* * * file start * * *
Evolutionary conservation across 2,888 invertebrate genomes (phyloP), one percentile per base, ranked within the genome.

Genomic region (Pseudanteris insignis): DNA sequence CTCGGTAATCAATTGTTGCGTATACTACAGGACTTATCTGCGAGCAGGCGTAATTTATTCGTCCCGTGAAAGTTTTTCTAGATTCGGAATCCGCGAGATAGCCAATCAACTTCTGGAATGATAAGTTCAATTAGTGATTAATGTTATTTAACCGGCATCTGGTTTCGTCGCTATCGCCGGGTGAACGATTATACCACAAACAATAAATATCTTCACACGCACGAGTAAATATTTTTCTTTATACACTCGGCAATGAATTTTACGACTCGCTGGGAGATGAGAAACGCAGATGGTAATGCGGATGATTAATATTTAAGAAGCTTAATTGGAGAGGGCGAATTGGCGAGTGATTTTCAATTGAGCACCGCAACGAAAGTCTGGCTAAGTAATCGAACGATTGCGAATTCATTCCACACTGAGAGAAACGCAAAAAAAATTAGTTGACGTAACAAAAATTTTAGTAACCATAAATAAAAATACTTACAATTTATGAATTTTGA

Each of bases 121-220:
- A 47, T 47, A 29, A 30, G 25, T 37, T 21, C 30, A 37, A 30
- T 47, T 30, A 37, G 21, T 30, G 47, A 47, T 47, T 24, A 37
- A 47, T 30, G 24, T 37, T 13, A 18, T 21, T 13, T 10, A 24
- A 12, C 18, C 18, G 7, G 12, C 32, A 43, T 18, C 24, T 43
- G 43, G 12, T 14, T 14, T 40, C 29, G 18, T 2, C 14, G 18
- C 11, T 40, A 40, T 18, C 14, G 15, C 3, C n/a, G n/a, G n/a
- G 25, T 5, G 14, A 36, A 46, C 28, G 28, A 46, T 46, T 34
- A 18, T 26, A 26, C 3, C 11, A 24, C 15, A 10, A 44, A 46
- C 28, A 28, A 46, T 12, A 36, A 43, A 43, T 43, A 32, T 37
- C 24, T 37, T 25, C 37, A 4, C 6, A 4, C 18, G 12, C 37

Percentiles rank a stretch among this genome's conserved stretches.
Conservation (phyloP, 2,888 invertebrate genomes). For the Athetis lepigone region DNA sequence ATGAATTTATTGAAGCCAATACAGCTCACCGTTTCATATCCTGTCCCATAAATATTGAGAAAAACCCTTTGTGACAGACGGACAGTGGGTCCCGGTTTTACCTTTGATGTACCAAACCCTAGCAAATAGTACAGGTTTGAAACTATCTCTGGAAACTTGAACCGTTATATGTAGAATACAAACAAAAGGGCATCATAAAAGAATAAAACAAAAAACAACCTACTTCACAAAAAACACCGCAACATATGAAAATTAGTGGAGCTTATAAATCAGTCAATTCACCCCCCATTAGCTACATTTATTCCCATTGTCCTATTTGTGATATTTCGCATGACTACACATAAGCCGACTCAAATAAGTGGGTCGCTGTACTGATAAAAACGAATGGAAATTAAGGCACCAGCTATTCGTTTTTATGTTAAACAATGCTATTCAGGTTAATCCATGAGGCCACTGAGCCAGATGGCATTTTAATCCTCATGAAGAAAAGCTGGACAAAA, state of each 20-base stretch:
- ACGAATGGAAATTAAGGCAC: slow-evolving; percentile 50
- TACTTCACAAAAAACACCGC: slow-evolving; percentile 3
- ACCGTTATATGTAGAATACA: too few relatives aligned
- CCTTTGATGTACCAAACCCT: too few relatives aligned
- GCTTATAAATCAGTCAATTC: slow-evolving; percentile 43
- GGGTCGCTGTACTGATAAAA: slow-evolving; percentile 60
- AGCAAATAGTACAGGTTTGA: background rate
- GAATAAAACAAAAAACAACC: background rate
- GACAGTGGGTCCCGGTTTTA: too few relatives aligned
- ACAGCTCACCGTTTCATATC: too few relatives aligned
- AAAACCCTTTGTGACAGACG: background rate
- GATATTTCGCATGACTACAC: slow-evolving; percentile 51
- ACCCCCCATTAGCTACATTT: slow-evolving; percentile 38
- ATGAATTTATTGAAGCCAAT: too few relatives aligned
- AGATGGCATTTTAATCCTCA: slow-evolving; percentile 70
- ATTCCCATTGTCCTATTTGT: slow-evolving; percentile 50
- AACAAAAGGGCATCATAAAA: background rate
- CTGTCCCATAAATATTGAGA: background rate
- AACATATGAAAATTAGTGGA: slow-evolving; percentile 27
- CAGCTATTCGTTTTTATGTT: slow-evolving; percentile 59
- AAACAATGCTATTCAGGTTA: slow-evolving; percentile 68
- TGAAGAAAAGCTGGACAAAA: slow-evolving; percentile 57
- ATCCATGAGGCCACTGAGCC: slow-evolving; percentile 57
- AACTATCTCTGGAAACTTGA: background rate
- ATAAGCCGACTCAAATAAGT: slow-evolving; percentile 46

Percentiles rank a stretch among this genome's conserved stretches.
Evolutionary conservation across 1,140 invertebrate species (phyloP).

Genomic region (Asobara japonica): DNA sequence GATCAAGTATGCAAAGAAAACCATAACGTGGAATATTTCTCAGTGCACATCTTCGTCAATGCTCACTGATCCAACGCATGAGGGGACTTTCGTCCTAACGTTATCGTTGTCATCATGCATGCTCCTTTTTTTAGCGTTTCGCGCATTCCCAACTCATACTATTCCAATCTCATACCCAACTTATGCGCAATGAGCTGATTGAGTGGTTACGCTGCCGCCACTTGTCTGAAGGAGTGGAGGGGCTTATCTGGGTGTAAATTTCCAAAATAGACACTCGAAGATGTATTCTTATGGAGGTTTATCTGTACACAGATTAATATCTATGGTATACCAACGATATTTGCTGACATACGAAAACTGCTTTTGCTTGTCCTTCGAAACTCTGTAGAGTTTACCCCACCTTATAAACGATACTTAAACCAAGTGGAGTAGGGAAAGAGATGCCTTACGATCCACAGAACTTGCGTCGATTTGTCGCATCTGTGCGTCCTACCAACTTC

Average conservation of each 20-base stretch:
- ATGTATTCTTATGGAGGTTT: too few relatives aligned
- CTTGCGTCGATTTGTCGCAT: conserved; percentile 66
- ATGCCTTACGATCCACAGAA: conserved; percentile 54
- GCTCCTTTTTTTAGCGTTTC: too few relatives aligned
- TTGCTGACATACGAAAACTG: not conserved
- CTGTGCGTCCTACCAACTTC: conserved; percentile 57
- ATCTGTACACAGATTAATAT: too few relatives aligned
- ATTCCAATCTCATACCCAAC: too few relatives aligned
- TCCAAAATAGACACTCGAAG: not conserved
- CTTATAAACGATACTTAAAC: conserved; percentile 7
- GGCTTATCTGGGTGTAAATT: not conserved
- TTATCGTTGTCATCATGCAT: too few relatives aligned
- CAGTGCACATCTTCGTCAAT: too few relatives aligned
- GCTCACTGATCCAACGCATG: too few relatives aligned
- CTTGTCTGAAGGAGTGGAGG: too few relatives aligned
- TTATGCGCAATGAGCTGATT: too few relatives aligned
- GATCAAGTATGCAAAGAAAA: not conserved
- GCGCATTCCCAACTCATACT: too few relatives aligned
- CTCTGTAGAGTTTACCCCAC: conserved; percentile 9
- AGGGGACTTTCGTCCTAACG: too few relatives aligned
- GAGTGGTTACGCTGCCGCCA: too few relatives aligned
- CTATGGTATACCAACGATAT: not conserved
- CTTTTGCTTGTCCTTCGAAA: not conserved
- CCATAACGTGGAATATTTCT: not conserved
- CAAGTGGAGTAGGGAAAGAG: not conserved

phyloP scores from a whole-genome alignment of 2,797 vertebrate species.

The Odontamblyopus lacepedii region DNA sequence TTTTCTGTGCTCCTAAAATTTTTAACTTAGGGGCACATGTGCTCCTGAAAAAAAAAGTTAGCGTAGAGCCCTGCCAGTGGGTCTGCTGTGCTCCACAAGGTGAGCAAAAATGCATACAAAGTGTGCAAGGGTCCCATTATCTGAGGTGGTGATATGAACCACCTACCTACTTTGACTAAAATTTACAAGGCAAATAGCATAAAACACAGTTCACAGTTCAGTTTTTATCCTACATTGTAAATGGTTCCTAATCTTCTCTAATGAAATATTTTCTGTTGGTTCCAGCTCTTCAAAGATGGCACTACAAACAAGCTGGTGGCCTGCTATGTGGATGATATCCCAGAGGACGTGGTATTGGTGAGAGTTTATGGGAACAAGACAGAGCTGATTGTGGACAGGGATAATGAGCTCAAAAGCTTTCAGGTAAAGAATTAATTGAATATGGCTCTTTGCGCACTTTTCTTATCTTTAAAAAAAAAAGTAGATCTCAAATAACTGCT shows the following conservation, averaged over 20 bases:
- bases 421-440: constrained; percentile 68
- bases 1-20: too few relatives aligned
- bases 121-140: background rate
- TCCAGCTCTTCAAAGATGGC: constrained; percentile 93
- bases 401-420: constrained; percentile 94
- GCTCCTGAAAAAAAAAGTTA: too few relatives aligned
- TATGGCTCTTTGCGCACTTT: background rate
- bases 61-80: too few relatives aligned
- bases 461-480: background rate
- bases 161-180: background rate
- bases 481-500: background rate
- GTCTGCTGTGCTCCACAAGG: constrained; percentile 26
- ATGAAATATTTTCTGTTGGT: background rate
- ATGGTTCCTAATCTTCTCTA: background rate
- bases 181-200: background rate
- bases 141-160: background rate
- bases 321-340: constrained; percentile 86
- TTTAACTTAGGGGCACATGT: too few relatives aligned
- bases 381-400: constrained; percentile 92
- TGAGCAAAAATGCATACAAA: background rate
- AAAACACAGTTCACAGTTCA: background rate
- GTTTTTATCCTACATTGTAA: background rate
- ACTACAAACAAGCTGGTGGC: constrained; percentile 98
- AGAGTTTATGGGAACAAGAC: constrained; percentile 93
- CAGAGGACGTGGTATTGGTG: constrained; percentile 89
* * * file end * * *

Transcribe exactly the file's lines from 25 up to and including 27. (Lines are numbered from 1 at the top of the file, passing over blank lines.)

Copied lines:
- ACAGCTCACCGTTTCATATC: too few relatives aligned
- AAAACCCTTTGTGACAGACG: background rate
- GATATTTCGCATGACTACAC: slow-evolving; percentile 51